Preserving & Promoting Southborough & High Brooms' Heritage

Who Once Lived in My House?

by A.M.Macfarlane   

One of the questions most frequently posed to any local historian is "How can I find out who lived in my house before me?". This is quite understandable. After all, it might have been someone famous or, better still, notorious. The answer is fairly straightforward, and may be summed-up in three phases:

Phase I.  Start with yourself, and work backwards to 1974. You should know the name of the person from whom you bought the house or flat, and perhaps how long they lived in it. If they moved in before 1974, go to Phase II.

If, however, they were occupants only more recently, ask all your neighbours who may have been there for some time and gather what information you can as to names and years of previous occupants back to 1974 - and then go to Phase II.


 Phase II.  Visit the Reference section of Tunbridge Wells Public Library and ask to look at Cabinets 3 an4, which are normally kept locked. There you will find a fine, almost complete, series of Street Directories, mostly published by Kelly but with others by Pelton between 1886 and 1974 (except 1941-47). These books are arranged by local towns and villages (Southborough and High Brooms have their own section), broken down by streets in alphabetical order, and list the occupants of residences and shops in each street. You must be methodical in this research, working backwards year by year. Remember that the information in a Directory dated, say, 1936, actually refers to 1935. Prior to 1939, many houses had names, not always numbers, and may not have been numbered even after 1947. You can sometimes confirm that you are still dealing with the correct house by comparing the surnames of neighbours before and after the change.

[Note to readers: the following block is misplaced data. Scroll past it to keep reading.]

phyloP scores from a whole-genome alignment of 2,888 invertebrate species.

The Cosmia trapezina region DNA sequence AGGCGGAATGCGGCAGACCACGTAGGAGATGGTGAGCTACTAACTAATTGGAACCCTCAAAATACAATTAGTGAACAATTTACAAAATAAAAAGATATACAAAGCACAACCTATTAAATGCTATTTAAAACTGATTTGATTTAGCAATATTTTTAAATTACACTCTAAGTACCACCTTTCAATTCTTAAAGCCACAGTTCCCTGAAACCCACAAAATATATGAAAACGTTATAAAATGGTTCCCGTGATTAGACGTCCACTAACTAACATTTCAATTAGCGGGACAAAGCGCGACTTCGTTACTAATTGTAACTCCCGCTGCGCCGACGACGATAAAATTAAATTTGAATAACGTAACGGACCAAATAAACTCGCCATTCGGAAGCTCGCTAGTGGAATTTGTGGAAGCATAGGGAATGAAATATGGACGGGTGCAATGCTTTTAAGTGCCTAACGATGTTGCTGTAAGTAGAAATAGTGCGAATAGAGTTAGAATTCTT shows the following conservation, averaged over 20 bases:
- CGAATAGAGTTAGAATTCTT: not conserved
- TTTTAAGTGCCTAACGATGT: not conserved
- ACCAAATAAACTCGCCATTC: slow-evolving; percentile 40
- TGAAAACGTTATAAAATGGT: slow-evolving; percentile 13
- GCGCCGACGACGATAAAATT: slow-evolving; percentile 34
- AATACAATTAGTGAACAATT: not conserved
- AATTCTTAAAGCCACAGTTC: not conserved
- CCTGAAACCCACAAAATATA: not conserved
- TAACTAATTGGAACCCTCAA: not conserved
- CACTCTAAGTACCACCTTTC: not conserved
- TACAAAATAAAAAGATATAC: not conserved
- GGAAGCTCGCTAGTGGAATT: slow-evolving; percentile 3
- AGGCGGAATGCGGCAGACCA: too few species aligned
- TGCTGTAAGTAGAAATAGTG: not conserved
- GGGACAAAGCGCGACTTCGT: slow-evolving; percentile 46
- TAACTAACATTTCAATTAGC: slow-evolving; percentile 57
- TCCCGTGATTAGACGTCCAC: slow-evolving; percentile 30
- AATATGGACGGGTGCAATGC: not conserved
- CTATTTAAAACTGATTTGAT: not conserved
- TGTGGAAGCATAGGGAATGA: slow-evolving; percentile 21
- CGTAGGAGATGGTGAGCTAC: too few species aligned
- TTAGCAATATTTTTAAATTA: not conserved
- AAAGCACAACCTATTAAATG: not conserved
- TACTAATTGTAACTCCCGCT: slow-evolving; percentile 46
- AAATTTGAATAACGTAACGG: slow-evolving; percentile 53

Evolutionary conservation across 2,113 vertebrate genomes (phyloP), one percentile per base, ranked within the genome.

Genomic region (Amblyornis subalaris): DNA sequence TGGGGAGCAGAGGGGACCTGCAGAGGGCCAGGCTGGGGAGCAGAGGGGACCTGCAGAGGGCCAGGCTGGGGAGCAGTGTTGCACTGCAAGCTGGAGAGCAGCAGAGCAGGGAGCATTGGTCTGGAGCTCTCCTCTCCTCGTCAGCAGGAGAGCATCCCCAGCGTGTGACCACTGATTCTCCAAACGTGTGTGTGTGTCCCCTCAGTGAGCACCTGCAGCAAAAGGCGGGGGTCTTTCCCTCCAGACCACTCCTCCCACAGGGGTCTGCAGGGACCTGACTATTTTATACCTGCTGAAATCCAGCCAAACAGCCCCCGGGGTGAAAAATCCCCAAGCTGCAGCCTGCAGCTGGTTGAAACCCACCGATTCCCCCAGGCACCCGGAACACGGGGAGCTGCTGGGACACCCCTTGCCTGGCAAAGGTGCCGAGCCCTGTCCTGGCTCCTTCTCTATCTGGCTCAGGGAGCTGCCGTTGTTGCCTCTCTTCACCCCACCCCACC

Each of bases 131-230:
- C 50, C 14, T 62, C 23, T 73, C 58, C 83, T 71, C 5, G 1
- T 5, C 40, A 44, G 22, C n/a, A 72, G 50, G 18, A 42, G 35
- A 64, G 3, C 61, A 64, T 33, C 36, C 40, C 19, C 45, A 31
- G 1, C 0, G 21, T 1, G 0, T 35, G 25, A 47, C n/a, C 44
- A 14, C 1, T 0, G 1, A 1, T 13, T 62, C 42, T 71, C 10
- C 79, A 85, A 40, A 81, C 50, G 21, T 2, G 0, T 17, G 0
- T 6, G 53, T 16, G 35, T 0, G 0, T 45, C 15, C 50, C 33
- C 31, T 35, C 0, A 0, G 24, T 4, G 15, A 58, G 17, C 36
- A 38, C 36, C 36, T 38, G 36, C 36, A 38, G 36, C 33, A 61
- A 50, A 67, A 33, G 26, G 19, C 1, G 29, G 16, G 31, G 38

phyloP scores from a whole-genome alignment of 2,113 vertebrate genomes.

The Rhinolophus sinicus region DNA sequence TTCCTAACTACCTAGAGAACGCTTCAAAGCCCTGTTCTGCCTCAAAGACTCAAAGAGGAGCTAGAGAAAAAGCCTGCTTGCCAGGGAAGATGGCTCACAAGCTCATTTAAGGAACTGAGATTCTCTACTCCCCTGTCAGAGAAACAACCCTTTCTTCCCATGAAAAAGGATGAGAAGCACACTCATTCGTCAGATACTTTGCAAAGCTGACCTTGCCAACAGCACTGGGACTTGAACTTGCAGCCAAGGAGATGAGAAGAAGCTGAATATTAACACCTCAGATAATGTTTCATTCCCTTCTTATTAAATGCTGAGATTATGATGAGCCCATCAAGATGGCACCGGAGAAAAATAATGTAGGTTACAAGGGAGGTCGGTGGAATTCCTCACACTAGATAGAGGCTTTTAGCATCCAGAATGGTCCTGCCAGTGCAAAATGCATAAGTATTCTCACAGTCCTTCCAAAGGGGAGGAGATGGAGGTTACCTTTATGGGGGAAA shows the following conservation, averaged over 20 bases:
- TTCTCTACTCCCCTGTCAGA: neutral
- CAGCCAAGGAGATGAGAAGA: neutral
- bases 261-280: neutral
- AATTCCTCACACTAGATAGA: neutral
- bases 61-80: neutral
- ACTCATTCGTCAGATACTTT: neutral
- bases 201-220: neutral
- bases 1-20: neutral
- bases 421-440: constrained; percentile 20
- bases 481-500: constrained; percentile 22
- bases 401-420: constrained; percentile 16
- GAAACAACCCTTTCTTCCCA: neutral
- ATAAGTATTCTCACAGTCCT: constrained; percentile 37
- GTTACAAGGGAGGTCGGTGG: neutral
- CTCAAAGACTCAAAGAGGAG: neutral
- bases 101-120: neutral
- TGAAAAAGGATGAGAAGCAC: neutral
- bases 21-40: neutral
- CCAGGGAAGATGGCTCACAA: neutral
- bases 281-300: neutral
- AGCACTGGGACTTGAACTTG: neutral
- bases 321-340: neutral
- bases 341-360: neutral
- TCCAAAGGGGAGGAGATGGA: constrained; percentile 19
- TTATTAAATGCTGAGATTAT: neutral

Phase III.  If you are lucky enough to work back to 1911, you then start to connect with the Census archives, which may now be consulted on line, but they are only held every ten years and earlier ones did not always identify a house by name or number.

 Another source which may be helpful, though not so conveniently placed to get at, is the archive of the old Kentish electoral rolls, back to 1832, at the Kentish History and Library Centre, Maidstone. Tel: 0845-824-7247. A library ticket is required.

Good luck!